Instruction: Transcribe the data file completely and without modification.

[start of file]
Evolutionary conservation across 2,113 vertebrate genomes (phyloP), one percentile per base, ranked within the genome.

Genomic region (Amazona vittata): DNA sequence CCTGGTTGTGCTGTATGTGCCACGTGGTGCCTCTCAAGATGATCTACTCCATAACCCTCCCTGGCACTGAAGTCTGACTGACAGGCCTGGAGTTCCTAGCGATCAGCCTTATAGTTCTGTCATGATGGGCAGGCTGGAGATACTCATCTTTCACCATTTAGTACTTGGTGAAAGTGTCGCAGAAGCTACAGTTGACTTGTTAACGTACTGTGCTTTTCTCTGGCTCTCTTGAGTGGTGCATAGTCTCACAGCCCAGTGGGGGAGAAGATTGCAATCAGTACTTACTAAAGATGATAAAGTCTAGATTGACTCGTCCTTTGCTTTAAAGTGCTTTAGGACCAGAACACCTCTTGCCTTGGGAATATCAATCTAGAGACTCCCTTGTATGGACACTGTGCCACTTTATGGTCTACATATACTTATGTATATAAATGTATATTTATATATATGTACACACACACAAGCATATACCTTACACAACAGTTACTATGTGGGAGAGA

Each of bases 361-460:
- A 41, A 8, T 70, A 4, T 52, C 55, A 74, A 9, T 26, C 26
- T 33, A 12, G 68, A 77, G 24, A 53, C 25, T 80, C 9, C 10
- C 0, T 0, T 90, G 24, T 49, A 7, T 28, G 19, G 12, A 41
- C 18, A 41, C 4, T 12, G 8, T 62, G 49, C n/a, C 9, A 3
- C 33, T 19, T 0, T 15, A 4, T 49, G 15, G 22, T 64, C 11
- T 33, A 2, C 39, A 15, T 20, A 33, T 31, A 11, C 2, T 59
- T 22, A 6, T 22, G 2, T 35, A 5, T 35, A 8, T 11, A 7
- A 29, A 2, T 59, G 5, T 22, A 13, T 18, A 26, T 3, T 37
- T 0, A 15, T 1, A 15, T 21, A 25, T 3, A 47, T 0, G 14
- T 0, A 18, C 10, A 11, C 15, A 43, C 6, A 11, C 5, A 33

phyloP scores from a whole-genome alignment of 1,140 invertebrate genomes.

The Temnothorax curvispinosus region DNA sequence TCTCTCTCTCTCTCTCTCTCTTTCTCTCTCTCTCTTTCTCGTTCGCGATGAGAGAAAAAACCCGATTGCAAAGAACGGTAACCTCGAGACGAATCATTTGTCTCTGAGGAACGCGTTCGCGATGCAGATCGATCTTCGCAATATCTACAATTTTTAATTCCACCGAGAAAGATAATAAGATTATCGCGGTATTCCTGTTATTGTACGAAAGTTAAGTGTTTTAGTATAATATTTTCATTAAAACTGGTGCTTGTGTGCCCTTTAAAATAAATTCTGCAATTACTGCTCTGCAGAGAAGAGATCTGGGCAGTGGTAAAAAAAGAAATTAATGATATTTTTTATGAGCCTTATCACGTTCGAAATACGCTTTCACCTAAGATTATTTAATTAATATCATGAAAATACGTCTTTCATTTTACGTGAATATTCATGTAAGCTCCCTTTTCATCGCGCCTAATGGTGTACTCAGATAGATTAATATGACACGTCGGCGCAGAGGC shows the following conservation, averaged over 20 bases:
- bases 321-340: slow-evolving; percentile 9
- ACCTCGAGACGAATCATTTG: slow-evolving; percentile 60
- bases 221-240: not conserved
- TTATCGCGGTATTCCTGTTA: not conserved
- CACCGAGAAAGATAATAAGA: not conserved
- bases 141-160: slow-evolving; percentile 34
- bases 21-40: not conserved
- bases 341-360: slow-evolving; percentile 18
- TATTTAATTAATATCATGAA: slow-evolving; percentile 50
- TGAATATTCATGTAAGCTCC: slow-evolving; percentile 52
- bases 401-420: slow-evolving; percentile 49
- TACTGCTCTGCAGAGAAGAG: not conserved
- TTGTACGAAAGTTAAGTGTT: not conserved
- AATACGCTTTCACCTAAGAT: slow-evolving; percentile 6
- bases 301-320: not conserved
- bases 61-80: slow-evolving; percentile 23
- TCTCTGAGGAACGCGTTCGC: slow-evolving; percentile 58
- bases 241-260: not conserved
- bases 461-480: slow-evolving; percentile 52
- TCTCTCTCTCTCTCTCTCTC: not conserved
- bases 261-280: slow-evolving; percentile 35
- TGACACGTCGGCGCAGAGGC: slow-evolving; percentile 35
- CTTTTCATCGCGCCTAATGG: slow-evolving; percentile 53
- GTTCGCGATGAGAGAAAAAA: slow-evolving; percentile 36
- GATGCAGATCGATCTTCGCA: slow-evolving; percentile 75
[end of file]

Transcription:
Evolutionary conservation across 2,113 vertebrate genomes (phyloP), one percentile per base, ranked within the genome.

Genomic region (Amazona vittata): DNA sequence CCTGGTTGTGCTGTATGTGCCACGTGGTGCCTCTCAAGATGATCTACTCCATAACCCTCCCTGGCACTGAAGTCTGACTGACAGGCCTGGAGTTCCTAGCGATCAGCCTTATAGTTCTGTCATGATGGGCAGGCTGGAGATACTCATCTTTCACCATTTAGTACTTGGTGAAAGTGTCGCAGAAGCTACAGTTGACTTGTTAACGTACTGTGCTTTTCTCTGGCTCTCTTGAGTGGTGCATAGTCTCACAGCCCAGTGGGGGAGAAGATTGCAATCAGTACTTACTAAAGATGATAAAGTCTAGATTGACTCGTCCTTTGCTTTAAAGTGCTTTAGGACCAGAACACCTCTTGCCTTGGGAATATCAATCTAGAGACTCCCTTGTATGGACACTGTGCCACTTTATGGTCTACATATACTTATGTATATAAATGTATATTTATATATATGTACACACACACAAGCATATACCTTACACAACAGTTACTATGTGGGAGAGA

Each of bases 361-460:
- A 41, A 8, T 70, A 4, T 52, C 55, A 74, A 9, T 26, C 26
- T 33, A 12, G 68, A 77, G 24, A 53, C 25, T 80, C 9, C 10
- C 0, T 0, T 90, G 24, T 49, A 7, T 28, G 19, G 12, A 41
- C 18, A 41, C 4, T 12, G 8, T 62, G 49, C n/a, C 9, A 3
- C 33, T 19, T 0, T 15, A 4, T 49, G 15, G 22, T 64, C 11
- T 33, A 2, C 39, A 15, T 20, A 33, T 31, A 11, C 2, T 59
- T 22, A 6, T 22, G 2, T 35, A 5, T 35, A 8, T 11, A 7
- A 29, A 2, T 59, G 5, T 22, A 13, T 18, A 26, T 3, T 37
- T 0, A 15, T 1, A 15, T 21, A 25, T 3, A 47, T 0, G 14
- T 0, A 18, C 10, A 11, C 15, A 43, C 6, A 11, C 5, A 33

phyloP scores from a whole-genome alignment of 1,140 invertebrate genomes.

The Temnothorax curvispinosus region DNA sequence TCTCTCTCTCTCTCTCTCTCTTTCTCTCTCTCTCTTTCTCGTTCGCGATGAGAGAAAAAACCCGATTGCAAAGAACGGTAACCTCGAGACGAATCATTTGTCTCTGAGGAACGCGTTCGCGATGCAGATCGATCTTCGCAATATCTACAATTTTTAATTCCACCGAGAAAGATAATAAGATTATCGCGGTATTCCTGTTATTGTACGAAAGTTAAGTGTTTTAGTATAATATTTTCATTAAAACTGGTGCTTGTGTGCCCTTTAAAATAAATTCTGCAATTACTGCTCTGCAGAGAAGAGATCTGGGCAGTGGTAAAAAAAGAAATTAATGATATTTTTTATGAGCCTTATCACGTTCGAAATACGCTTTCACCTAAGATTATTTAATTAATATCATGAAAATACGTCTTTCATTTTACGTGAATATTCATGTAAGCTCCCTTTTCATCGCGCCTAATGGTGTACTCAGATAGATTAATATGACACGTCGGCGCAGAGGC shows the following conservation, averaged over 20 bases:
- bases 321-340: slow-evolving; percentile 9
- ACCTCGAGACGAATCATTTG: slow-evolving; percentile 60
- bases 221-240: not conserved
- TTATCGCGGTATTCCTGTTA: not conserved
- CACCGAGAAAGATAATAAGA: not conserved
- bases 141-160: slow-evolving; percentile 34
- bases 21-40: not conserved
- bases 341-360: slow-evolving; percentile 18
- TATTTAATTAATATCATGAA: slow-evolving; percentile 50
- TGAATATTCATGTAAGCTCC: slow-evolving; percentile 52
- bases 401-420: slow-evolving; percentile 49
- TACTGCTCTGCAGAGAAGAG: not conserved
- TTGTACGAAAGTTAAGTGTT: not conserved
- AATACGCTTTCACCTAAGAT: slow-evolving; percentile 6
- bases 301-320: not conserved
- bases 61-80: slow-evolving; percentile 23
- TCTCTGAGGAACGCGTTCGC: slow-evolving; percentile 58
- bases 241-260: not conserved
- bases 461-480: slow-evolving; percentile 52
- TCTCTCTCTCTCTCTCTCTC: not conserved
- bases 261-280: slow-evolving; percentile 35
- TGACACGTCGGCGCAGAGGC: slow-evolving; percentile 35
- CTTTTCATCGCGCCTAATGG: slow-evolving; percentile 53
- GTTCGCGATGAGAGAAAAAA: slow-evolving; percentile 36
- GATGCAGATCGATCTTCGCA: slow-evolving; percentile 75